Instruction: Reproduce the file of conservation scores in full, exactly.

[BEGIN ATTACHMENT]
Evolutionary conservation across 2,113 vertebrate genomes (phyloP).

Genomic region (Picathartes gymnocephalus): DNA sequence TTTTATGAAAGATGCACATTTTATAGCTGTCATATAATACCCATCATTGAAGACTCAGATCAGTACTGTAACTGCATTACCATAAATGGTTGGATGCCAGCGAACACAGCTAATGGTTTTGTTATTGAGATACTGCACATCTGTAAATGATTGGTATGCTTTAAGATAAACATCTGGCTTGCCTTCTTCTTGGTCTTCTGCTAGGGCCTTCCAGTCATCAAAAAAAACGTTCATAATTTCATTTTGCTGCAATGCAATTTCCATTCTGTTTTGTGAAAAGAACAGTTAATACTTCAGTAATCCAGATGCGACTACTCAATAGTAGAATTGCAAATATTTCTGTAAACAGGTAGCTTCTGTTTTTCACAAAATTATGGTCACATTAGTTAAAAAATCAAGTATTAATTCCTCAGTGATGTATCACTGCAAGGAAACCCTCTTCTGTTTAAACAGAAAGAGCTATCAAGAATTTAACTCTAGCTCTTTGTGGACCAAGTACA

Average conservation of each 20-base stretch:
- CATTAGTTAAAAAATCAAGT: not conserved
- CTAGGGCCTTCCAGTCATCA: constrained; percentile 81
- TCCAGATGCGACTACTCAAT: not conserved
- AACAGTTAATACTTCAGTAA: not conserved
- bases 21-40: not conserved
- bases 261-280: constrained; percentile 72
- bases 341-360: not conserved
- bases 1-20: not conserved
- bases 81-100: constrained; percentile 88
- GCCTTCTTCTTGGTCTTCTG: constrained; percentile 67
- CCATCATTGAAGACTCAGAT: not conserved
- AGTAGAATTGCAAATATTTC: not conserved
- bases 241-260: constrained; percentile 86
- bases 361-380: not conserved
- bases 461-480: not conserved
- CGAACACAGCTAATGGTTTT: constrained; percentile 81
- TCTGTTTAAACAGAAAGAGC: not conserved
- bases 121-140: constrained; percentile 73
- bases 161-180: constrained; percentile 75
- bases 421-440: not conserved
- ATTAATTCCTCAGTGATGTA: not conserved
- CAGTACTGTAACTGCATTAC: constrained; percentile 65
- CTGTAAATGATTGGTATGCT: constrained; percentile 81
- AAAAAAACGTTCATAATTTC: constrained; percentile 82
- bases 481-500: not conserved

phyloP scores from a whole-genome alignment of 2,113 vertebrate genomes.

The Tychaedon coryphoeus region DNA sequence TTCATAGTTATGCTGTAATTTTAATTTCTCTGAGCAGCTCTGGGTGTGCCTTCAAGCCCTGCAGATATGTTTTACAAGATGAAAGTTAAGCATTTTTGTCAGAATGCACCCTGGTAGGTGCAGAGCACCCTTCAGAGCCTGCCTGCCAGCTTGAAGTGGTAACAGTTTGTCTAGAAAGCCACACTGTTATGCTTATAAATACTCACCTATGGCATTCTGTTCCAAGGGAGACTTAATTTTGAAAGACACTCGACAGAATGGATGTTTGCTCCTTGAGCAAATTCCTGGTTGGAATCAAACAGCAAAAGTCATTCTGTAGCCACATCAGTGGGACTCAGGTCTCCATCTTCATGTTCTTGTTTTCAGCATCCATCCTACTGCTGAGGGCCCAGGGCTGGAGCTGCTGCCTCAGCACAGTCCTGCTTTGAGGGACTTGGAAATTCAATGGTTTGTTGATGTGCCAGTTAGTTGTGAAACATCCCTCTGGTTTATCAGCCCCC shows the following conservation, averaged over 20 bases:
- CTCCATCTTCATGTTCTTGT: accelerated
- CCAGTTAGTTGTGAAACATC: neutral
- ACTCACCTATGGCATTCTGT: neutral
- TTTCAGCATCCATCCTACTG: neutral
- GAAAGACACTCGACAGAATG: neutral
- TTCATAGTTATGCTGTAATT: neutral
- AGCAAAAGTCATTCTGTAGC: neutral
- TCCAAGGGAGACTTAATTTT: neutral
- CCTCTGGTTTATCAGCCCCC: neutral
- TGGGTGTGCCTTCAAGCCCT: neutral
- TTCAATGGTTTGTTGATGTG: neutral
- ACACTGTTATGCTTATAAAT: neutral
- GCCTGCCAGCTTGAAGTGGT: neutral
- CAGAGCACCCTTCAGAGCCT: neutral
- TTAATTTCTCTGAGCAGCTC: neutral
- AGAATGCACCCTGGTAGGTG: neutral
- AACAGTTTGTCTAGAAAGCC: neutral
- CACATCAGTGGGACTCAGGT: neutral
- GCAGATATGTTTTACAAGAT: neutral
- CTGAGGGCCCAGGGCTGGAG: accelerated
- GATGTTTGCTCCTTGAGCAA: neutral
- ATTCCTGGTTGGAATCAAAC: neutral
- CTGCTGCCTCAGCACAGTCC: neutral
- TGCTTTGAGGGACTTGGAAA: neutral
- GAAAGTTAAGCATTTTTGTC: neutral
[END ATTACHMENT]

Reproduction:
Evolutionary conservation across 2,113 vertebrate genomes (phyloP).

Genomic region (Picathartes gymnocephalus): DNA sequence TTTTATGAAAGATGCACATTTTATAGCTGTCATATAATACCCATCATTGAAGACTCAGATCAGTACTGTAACTGCATTACCATAAATGGTTGGATGCCAGCGAACACAGCTAATGGTTTTGTTATTGAGATACTGCACATCTGTAAATGATTGGTATGCTTTAAGATAAACATCTGGCTTGCCTTCTTCTTGGTCTTCTGCTAGGGCCTTCCAGTCATCAAAAAAAACGTTCATAATTTCATTTTGCTGCAATGCAATTTCCATTCTGTTTTGTGAAAAGAACAGTTAATACTTCAGTAATCCAGATGCGACTACTCAATAGTAGAATTGCAAATATTTCTGTAAACAGGTAGCTTCTGTTTTTCACAAAATTATGGTCACATTAGTTAAAAAATCAAGTATTAATTCCTCAGTGATGTATCACTGCAAGGAAACCCTCTTCTGTTTAAACAGAAAGAGCTATCAAGAATTTAACTCTAGCTCTTTGTGGACCAAGTACA

Average conservation of each 20-base stretch:
- CATTAGTTAAAAAATCAAGT: not conserved
- CTAGGGCCTTCCAGTCATCA: constrained; percentile 81
- TCCAGATGCGACTACTCAAT: not conserved
- AACAGTTAATACTTCAGTAA: not conserved
- bases 21-40: not conserved
- bases 261-280: constrained; percentile 72
- bases 341-360: not conserved
- bases 1-20: not conserved
- bases 81-100: constrained; percentile 88
- GCCTTCTTCTTGGTCTTCTG: constrained; percentile 67
- CCATCATTGAAGACTCAGAT: not conserved
- AGTAGAATTGCAAATATTTC: not conserved
- bases 241-260: constrained; percentile 86
- bases 361-380: not conserved
- bases 461-480: not conserved
- CGAACACAGCTAATGGTTTT: constrained; percentile 81
- TCTGTTTAAACAGAAAGAGC: not conserved
- bases 121-140: constrained; percentile 73
- bases 161-180: constrained; percentile 75
- bases 421-440: not conserved
- ATTAATTCCTCAGTGATGTA: not conserved
- CAGTACTGTAACTGCATTAC: constrained; percentile 65
- CTGTAAATGATTGGTATGCT: constrained; percentile 81
- AAAAAAACGTTCATAATTTC: constrained; percentile 82
- bases 481-500: not conserved

phyloP scores from a whole-genome alignment of 2,113 vertebrate genomes.

The Tychaedon coryphoeus region DNA sequence TTCATAGTTATGCTGTAATTTTAATTTCTCTGAGCAGCTCTGGGTGTGCCTTCAAGCCCTGCAGATATGTTTTACAAGATGAAAGTTAAGCATTTTTGTCAGAATGCACCCTGGTAGGTGCAGAGCACCCTTCAGAGCCTGCCTGCCAGCTTGAAGTGGTAACAGTTTGTCTAGAAAGCCACACTGTTATGCTTATAAATACTCACCTATGGCATTCTGTTCCAAGGGAGACTTAATTTTGAAAGACACTCGACAGAATGGATGTTTGCTCCTTGAGCAAATTCCTGGTTGGAATCAAACAGCAAAAGTCATTCTGTAGCCACATCAGTGGGACTCAGGTCTCCATCTTCATGTTCTTGTTTTCAGCATCCATCCTACTGCTGAGGGCCCAGGGCTGGAGCTGCTGCCTCAGCACAGTCCTGCTTTGAGGGACTTGGAAATTCAATGGTTTGTTGATGTGCCAGTTAGTTGTGAAACATCCCTCTGGTTTATCAGCCCCC shows the following conservation, averaged over 20 bases:
- CTCCATCTTCATGTTCTTGT: accelerated
- CCAGTTAGTTGTGAAACATC: neutral
- ACTCACCTATGGCATTCTGT: neutral
- TTTCAGCATCCATCCTACTG: neutral
- GAAAGACACTCGACAGAATG: neutral
- TTCATAGTTATGCTGTAATT: neutral
- AGCAAAAGTCATTCTGTAGC: neutral
- TCCAAGGGAGACTTAATTTT: neutral
- CCTCTGGTTTATCAGCCCCC: neutral
- TGGGTGTGCCTTCAAGCCCT: neutral
- TTCAATGGTTTGTTGATGTG: neutral
- ACACTGTTATGCTTATAAAT: neutral
- GCCTGCCAGCTTGAAGTGGT: neutral
- CAGAGCACCCTTCAGAGCCT: neutral
- TTAATTTCTCTGAGCAGCTC: neutral
- AGAATGCACCCTGGTAGGTG: neutral
- AACAGTTTGTCTAGAAAGCC: neutral
- CACATCAGTGGGACTCAGGT: neutral
- GCAGATATGTTTTACAAGAT: neutral
- CTGAGGGCCCAGGGCTGGAG: accelerated
- GATGTTTGCTCCTTGAGCAA: neutral
- ATTCCTGGTTGGAATCAAAC: neutral
- CTGCTGCCTCAGCACAGTCC: neutral
- TGCTTTGAGGGACTTGGAAA: neutral
- GAAAGTTAAGCATTTTTGTC: neutral